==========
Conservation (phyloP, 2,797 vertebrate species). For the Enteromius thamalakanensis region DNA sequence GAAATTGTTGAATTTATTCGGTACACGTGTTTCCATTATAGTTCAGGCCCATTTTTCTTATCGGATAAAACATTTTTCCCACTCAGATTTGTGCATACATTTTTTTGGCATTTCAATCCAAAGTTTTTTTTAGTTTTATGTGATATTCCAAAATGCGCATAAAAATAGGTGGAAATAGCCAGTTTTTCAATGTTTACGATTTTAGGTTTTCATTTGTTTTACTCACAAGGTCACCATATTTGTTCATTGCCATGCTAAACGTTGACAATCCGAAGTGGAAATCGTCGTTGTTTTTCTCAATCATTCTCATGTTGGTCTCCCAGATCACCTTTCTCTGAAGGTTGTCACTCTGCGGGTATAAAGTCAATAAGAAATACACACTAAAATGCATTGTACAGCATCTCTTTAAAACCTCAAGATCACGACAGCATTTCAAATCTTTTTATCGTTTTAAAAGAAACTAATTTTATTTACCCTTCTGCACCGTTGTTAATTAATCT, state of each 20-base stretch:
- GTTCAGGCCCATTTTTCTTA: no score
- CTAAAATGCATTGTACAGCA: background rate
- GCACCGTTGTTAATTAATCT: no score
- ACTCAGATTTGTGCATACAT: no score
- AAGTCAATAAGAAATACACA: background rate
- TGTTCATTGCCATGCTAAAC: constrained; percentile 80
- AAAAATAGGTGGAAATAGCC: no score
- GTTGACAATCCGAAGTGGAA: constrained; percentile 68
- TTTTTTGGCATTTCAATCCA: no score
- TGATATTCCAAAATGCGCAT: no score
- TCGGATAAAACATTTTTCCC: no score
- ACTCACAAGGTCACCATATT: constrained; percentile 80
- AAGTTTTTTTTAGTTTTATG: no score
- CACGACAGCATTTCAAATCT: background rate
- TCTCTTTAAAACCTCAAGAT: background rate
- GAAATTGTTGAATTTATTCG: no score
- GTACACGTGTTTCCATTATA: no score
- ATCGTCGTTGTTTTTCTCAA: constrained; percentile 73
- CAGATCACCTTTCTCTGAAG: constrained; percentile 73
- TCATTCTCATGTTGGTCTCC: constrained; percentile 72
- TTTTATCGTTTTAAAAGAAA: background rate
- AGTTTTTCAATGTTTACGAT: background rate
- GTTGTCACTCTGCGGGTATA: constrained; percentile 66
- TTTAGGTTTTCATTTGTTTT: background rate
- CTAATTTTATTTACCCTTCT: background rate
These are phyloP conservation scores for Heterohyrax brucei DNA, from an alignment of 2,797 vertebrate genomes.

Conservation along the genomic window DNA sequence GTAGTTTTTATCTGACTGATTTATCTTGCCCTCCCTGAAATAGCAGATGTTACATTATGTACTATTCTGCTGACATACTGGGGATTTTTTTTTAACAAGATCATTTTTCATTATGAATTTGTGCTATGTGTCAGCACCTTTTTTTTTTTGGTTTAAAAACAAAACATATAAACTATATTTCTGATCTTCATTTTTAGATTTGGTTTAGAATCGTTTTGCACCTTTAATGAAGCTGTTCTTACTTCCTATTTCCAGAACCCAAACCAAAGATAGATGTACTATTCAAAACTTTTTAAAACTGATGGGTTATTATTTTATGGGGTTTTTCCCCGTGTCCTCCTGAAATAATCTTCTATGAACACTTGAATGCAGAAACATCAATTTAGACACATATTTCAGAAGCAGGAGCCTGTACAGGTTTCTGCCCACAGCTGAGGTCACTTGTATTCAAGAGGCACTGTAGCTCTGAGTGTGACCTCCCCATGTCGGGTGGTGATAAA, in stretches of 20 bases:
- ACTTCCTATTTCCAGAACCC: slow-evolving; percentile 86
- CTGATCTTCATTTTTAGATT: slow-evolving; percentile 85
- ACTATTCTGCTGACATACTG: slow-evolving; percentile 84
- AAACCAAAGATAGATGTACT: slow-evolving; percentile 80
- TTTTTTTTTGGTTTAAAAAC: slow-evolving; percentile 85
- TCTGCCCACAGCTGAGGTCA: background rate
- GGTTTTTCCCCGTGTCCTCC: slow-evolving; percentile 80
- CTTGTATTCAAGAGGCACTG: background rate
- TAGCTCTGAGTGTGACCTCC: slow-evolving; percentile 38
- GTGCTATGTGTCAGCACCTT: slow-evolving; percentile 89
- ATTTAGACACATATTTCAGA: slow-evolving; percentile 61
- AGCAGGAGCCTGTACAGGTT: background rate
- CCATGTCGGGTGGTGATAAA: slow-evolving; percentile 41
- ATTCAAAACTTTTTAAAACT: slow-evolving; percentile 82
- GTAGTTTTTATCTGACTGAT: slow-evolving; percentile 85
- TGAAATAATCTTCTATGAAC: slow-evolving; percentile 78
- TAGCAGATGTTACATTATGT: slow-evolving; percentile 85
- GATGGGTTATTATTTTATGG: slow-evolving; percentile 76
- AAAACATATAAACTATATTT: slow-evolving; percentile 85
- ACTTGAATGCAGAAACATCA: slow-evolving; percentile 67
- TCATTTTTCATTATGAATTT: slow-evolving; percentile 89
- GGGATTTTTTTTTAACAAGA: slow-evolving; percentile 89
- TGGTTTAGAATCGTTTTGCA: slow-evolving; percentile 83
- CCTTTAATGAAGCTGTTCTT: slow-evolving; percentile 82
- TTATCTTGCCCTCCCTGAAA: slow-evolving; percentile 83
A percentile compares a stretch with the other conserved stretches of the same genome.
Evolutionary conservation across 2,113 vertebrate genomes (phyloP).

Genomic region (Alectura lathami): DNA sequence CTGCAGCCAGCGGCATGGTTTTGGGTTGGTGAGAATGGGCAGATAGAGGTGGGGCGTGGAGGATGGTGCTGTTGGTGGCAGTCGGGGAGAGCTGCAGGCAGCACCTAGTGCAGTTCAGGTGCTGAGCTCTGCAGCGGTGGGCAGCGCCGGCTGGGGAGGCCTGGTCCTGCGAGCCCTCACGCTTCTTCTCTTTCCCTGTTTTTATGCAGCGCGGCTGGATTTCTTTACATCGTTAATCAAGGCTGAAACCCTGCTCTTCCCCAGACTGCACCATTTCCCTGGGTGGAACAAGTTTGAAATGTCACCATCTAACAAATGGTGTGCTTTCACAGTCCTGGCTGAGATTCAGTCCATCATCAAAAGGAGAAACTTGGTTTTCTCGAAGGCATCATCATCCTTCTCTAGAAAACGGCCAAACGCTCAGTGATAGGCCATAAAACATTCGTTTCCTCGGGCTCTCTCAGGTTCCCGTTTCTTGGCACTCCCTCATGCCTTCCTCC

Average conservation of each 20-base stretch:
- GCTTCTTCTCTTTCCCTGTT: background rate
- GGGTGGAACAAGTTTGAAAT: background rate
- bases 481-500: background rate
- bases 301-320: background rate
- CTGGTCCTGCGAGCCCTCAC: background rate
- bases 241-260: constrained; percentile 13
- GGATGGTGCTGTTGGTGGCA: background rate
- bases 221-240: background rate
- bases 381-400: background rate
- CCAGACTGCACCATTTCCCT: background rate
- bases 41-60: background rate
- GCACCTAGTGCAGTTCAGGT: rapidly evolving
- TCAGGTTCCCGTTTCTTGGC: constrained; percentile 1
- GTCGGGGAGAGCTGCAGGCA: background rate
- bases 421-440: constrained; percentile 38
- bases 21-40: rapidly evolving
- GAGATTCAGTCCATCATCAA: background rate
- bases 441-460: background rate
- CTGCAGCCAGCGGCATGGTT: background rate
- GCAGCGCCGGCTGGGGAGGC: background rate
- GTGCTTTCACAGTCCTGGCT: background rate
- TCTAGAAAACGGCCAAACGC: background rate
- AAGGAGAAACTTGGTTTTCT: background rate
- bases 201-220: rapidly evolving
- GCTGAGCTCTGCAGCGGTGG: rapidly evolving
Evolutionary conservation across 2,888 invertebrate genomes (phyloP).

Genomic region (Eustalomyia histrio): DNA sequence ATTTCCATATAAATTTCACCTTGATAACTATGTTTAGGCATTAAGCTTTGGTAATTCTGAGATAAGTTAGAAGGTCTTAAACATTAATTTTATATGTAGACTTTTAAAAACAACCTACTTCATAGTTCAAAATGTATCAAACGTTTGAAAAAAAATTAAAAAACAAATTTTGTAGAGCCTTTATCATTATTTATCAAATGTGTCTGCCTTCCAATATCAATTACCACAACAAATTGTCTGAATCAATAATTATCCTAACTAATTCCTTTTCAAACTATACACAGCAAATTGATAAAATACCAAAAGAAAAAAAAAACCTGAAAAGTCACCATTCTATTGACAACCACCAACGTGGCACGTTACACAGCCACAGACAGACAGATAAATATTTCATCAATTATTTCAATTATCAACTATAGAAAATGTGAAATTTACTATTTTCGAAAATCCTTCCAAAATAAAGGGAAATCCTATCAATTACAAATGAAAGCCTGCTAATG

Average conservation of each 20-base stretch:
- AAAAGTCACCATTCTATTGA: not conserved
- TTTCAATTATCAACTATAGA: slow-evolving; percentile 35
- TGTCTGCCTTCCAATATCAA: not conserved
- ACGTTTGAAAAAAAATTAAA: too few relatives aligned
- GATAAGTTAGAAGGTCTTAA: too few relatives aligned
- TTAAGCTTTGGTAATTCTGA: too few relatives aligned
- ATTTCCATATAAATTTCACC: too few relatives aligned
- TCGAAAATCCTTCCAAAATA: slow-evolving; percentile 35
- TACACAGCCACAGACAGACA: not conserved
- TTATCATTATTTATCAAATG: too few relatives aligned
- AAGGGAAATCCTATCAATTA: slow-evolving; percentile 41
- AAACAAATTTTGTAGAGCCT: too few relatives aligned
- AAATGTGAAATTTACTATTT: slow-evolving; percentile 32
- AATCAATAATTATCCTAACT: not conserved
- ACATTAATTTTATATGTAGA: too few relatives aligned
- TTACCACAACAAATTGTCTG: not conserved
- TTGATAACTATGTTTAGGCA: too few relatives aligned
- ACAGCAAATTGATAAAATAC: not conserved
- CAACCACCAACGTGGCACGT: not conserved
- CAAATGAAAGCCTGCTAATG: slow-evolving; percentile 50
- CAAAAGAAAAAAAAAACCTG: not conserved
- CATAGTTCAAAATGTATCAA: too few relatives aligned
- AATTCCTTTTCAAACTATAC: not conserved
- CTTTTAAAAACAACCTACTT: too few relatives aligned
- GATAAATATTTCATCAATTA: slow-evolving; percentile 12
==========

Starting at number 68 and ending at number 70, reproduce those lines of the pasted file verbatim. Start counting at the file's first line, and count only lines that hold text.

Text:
- bases 41-60: background rate
- GCACCTAGTGCAGTTCAGGT: rapidly evolving
- TCAGGTTCCCGTTTCTTGGC: constrained; percentile 1